AIA says IPO raised 20.5 billion US dollars

HONG KONG (AFP) – The Asian unit of troubled US insurer AIG has raised 20.5 billion US dollars in a Hong Kong share sale that was the world's third-biggest initial public offering, a spokeswoman said Tuesday.

Some of the cash from AIA's huge IPO, the world's third biggest, will go towards helping its parent pay off a 182 billion dollar bailout it received from the US taxpayer at the height of the global financial crisis.

AIG said Monday it had also raised 16.2 billion dollars by selling unit American Life Insurance Company (ALICO) to MetLife Inc.

The repayment of the huge sums handed out to troubled US companies is a priority for the embattled Obama administration, which is facing voter anger at mid-term elections Tuesday in the United States.

AIG was forced to look at floating AIA in Hong Kong after the collapse in June of a proposed 35.5-billion US dollar sale to British insurer Prudential.

AIA raised 17.8 billion dollars in the sale last month but said at the time the IPO could top 20 billion US dollars if certain options were exercised.

The IPO "raised 20.51 billion US dollars after the exercise of the greenshoe option, which brings the total number of shares offered to about 8.08 billion," an AIA spokeswoman told AFP on Tuesday.

Peter Lai, sales director at DBS Vickers in Hong Kong, said: "Many institutional investors had to buy shares (after the IPO) as the portion of shares set aside for them was quite small."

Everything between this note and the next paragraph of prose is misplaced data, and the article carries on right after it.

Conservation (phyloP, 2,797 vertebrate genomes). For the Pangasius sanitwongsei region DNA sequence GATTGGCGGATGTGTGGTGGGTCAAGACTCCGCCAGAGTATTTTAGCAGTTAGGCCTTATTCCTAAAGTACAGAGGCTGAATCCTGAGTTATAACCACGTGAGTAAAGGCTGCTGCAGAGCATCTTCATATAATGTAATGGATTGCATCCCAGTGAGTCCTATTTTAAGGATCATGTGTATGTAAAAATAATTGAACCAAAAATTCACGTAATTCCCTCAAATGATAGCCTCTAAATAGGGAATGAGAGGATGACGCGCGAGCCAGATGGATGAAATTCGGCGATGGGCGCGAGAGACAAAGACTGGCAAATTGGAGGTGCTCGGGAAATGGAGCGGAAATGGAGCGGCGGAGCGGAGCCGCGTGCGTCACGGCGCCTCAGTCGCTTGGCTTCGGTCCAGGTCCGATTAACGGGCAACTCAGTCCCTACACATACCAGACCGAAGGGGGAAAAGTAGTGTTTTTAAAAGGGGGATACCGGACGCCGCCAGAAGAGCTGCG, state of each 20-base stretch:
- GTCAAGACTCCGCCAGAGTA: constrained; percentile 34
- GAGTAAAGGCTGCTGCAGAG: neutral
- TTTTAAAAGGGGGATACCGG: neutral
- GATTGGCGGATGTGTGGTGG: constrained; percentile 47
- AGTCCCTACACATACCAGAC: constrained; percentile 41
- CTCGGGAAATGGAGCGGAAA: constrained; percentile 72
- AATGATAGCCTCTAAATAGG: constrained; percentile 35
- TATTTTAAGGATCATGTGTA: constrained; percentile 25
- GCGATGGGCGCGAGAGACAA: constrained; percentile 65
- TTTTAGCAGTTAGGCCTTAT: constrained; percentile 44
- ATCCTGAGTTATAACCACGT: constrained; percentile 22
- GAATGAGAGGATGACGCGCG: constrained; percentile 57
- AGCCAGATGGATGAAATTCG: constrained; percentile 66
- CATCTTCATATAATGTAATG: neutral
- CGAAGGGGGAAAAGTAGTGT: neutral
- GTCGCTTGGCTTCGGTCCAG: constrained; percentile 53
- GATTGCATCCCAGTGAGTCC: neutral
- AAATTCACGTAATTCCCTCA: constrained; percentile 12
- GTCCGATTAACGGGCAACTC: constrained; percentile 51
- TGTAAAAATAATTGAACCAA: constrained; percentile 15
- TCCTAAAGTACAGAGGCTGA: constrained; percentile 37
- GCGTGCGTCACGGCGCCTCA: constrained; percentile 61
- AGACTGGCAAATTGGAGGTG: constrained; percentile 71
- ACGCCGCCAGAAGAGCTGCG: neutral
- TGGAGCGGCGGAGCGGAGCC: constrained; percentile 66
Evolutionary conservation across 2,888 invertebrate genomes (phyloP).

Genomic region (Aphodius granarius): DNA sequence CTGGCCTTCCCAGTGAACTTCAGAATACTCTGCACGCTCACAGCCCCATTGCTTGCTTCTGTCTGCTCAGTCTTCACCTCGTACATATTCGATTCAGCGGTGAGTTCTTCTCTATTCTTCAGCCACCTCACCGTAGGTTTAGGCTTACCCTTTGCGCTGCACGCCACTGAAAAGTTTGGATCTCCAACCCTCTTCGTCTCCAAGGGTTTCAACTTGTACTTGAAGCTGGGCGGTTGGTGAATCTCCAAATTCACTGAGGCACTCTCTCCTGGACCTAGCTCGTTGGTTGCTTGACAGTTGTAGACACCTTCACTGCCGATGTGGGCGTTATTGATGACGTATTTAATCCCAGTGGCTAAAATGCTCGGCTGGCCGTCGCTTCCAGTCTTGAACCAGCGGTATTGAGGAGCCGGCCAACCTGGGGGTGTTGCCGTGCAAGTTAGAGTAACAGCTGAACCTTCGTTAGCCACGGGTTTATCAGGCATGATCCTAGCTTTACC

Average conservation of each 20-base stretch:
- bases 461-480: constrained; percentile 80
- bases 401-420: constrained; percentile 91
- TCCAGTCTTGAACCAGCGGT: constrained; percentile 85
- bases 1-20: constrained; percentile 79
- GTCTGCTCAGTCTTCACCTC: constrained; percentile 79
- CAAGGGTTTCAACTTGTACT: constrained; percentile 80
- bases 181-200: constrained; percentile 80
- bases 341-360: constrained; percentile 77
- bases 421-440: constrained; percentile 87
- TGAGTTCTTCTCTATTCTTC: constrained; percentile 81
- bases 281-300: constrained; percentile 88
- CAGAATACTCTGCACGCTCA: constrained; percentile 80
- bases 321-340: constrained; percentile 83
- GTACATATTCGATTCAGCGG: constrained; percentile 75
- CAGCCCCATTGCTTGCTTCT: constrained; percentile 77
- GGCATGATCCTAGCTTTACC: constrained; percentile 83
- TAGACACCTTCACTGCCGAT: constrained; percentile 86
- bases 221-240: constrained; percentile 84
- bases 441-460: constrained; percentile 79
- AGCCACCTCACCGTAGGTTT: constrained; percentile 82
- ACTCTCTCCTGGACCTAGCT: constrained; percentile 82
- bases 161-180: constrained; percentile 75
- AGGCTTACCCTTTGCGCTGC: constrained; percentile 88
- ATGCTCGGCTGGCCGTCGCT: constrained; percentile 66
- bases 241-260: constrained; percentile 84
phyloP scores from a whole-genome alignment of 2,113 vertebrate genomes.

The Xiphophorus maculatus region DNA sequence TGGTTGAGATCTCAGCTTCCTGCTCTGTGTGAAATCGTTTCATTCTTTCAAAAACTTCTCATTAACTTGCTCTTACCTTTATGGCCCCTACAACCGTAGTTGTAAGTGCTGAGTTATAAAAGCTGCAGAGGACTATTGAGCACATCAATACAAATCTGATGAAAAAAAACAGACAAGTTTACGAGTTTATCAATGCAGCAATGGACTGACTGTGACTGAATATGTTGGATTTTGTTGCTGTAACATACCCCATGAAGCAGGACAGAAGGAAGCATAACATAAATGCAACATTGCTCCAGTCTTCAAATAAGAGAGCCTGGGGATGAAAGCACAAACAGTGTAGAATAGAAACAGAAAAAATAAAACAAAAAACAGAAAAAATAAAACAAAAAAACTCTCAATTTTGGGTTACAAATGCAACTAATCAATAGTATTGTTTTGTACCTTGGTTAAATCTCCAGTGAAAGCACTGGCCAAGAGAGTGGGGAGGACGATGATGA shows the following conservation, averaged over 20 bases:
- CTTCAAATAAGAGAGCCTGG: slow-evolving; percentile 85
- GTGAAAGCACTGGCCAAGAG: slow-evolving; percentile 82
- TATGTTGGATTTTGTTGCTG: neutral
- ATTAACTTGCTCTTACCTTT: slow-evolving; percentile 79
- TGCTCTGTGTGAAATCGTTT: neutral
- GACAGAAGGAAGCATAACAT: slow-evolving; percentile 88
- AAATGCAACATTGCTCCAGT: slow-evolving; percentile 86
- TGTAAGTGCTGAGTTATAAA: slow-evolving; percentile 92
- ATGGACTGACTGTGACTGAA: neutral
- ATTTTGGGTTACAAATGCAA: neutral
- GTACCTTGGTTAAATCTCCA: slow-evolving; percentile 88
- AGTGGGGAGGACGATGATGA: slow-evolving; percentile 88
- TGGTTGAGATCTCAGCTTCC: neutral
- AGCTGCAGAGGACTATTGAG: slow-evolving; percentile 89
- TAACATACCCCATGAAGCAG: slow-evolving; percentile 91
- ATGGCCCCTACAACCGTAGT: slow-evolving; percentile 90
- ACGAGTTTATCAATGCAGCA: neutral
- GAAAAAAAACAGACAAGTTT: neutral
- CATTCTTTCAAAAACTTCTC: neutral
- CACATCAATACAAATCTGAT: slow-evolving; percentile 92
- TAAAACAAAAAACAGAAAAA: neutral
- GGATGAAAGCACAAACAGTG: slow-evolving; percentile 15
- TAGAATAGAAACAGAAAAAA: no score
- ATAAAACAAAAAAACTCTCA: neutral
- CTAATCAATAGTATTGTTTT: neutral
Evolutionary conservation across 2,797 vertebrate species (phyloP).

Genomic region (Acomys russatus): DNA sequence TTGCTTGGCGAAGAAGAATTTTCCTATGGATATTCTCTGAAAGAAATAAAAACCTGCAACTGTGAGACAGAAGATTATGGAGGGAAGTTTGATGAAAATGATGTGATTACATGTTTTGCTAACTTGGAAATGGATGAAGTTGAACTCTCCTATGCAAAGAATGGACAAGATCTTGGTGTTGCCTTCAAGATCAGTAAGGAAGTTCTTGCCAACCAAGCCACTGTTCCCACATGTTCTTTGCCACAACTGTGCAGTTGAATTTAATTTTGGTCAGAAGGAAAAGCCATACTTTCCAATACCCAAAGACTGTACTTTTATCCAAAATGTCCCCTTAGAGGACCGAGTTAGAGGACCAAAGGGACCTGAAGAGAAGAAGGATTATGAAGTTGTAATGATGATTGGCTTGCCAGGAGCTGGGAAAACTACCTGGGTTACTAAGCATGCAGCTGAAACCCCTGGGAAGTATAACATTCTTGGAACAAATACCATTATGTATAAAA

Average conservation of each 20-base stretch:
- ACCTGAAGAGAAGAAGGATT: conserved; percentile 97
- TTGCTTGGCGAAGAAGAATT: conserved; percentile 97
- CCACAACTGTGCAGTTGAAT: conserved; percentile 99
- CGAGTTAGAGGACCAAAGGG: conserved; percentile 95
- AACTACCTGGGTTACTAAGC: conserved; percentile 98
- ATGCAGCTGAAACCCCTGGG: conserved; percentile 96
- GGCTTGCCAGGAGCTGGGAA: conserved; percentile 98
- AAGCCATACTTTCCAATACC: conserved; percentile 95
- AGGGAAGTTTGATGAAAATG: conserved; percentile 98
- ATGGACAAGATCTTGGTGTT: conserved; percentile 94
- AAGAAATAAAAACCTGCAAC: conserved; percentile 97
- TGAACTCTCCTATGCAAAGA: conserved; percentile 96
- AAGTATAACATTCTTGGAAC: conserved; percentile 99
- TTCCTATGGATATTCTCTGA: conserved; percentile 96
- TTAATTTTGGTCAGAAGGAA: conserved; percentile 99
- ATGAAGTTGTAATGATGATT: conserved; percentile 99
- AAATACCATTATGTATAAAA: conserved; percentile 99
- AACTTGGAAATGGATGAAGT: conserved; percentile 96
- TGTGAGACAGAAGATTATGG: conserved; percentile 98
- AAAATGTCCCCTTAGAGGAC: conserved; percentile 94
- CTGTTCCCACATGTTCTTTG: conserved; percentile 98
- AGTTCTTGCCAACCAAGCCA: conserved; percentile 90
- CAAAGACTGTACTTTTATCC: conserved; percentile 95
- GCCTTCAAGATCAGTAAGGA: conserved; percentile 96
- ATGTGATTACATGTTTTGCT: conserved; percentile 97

In July, Agricultural Bank of China claimed title to the world's biggest IPO with a monster 22.1 billion US dollar offering, beating the previous record set by Industrial and Commercial Bank of China, which raised 21.9 billion dollars in 2006.

AIA shares soared 17 percent on their debut Friday, closing at 23.05 Hong Kong dollars compared with a 19.68 dollar IPO price. The shares were down 1.1 percent at 22.75 dollars by the break Tuesday.

Major institutional investors, including the Kuwaiti sovereign wealth fund and several Hong Kong tycoons, snapped up the shares.

Two girlfriends of Hong Kong tycoon Joseph Lau bought a whopping 11.2 billion Hong Kong dollars worth -- half the amount of shares set aside for individual investors -- the English-language Standard newspaper reported last week, citing unnamed sources.

Lau, chairman of property developer Chinese Estates Holdings, denied that the purchases were made on his behalf.

Some observers say AIA is a good bet, pointing to its reach across 15 Asian countries and healthy balance sheet. The insurer booked a net profit of 1.75 billion US dollars in 2009.

Lai at DBS Vickers said China and India are both lucrative markets for AIA since both countries have low insurance penetration rates.

"The social security system in those countries are sorely lacking," he said.

"As people in China and India become richer, the demand for insurance will rise and AIA will get a piece of that pie."

But others are less convinced, noting that AIA has lost market share in some countries despite being a well-known brand.

"Investors are in Asia for growth. Today?s AIA unfortunately doesn't measure up too well," Patricia Cheng, analyst at Hong Kong brokerage CLSA, wrote in a report last month.

AIA's "influence has been declining across the board. It?s already lost the top positions in China (among foreign operations), Hong Kong and Singapore."

AIA traces its roots in Asia back more than 90 years and was the first foreign life insurer to operate in China.

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